But hey, at least Windows 10 is free?
Windows 10 Is Free
Microsoft has a lot riding on Windows 10 after the lackluster response to Windows 8, and it’s making a big and persuasive push for both Windows 7 and Windows 8 users to rally towards the Windows 10 banner. Not only are they integrating features that try to offer the best of both worlds—like a resurrected start menu that can appear as either a single column or full-screen—but they’re offering free upgrades to Windows 10 for both Windows 7 and 8 users for a full year after its release.
Windows 10 has a few other tricks up their sleeves as well: all windows apps will be universal across PC, mobile devices, and Xbox One; Microsoft’s personal digital assistant, Cortana, will be built into Windows search; and Microsoft Office will be bundled with the new OS for phones and tablets. Also, continuing their tradition of naming software after Halo references, Microsoft announced a new browser called Project Spartan, whose features include Cortana integration, making notes directly on webpages, an offline reading mode, and best of all, not being Internet Explorer.
From a financial perspective—as well as in response to the streaming services already offered by Playstation 4 and Steam—the decision to offer streaming between Xbox and PC makes a lot of sense. Indeed, almost everything that Spencer said about their decisions around gaming made sense. After all, why wouldn’t they want to aggregate their Xbox and PC gaming audiences into one giant pool of social engagement? Microsoft wants to make their gaming community bigger and more cohesive, and if that’s what you’re looking for, then excellent news: today is your day. But if it isn’t, or you’re a PC fan looking for specific and immediate enhancements and initiatives that don’t involve Xbox, there’s not too much to be excited about right now beyond DirectX 12.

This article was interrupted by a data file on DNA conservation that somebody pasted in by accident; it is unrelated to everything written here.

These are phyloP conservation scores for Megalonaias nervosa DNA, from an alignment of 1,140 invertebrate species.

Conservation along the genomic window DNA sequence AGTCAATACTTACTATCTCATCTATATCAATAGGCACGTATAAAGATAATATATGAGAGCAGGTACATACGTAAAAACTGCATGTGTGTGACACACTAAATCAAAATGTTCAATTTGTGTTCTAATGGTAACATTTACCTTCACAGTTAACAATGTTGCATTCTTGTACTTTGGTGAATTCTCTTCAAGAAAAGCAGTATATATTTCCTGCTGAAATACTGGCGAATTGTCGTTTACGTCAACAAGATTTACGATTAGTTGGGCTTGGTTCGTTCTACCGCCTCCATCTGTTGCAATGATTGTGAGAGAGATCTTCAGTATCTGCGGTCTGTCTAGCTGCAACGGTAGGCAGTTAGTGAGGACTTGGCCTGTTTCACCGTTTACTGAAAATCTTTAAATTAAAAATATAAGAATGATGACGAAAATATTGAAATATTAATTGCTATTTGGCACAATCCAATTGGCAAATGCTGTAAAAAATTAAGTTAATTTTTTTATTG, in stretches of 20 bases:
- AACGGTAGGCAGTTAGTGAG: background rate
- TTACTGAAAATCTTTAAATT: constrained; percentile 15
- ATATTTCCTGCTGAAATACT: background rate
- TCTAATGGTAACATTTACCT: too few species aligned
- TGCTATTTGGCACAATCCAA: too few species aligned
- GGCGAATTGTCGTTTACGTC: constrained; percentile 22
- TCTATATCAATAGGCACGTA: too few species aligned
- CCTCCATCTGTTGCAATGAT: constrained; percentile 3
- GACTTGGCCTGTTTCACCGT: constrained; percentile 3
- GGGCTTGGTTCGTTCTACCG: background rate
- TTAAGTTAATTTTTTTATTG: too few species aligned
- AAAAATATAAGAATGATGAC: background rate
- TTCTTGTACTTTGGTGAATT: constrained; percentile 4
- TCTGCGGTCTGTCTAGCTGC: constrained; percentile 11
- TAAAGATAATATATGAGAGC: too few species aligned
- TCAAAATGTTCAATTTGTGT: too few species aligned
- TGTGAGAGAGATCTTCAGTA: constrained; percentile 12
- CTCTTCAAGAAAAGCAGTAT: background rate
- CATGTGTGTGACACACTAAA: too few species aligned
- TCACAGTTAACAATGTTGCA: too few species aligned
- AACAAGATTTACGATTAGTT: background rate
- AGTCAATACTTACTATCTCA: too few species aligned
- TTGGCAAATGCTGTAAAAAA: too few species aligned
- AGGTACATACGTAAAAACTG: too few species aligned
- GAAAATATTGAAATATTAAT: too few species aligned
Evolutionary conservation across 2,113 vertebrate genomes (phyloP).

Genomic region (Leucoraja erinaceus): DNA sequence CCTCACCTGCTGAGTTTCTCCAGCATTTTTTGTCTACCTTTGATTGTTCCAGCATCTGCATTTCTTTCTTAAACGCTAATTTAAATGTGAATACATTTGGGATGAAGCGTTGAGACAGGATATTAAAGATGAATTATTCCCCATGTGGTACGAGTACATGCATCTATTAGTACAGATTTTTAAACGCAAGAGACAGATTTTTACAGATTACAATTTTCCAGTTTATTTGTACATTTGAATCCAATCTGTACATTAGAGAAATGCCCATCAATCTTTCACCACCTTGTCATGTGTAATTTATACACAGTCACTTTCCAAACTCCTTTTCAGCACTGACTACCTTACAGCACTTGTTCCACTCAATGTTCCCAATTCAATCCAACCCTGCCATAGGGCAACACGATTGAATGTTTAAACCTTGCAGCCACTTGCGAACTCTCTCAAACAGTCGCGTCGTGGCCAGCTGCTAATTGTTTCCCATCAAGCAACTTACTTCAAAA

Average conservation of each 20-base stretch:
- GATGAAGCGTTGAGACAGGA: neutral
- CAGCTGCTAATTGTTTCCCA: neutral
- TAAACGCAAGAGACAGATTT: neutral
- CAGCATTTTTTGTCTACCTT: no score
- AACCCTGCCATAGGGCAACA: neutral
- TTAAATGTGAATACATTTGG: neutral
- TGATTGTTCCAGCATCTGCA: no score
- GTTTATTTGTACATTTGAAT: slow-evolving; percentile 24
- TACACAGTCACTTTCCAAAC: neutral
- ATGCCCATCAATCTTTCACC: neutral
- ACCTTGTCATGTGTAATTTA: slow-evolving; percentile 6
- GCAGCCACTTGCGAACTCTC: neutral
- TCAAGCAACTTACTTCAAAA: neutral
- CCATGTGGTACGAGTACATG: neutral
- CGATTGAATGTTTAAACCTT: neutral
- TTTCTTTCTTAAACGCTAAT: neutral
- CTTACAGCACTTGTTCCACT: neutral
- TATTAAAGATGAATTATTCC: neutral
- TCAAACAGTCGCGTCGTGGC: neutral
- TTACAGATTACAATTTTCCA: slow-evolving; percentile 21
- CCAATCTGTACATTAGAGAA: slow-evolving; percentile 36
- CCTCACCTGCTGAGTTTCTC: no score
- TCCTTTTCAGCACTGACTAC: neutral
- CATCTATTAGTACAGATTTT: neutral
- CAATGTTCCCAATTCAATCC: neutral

So where does that leave PC gamers? For the moment, it leaves them largely where they were before, except snuggled much closer to Xbox. That could change, of course, if Microsoft indeed finds new ways to make good on its oft-promised love to PC gamers, but that’s a song Microsoft has been singing for a long time, and actions will speak far louder than words.
In the final tally, there are a number of things to recommend Windows 10, including the impression that it really does fix a lot of what was wrong with Windows 8, as well as the hard-to-beat price of free. But let’s be real: Windows 10 is focused primarily on creating a larger, more socially cohesive Microsoft gaming ecosystem, not the specific desires of PC gamers. That doesn’t mean it won’t have anything to offer you, but if you’ve been waiting to see if Microsoft is finally ready to not only talk about PC gaming but deliver the goods, then Windows 10’s answer is still tantalizingly vague: maybe, but not yet.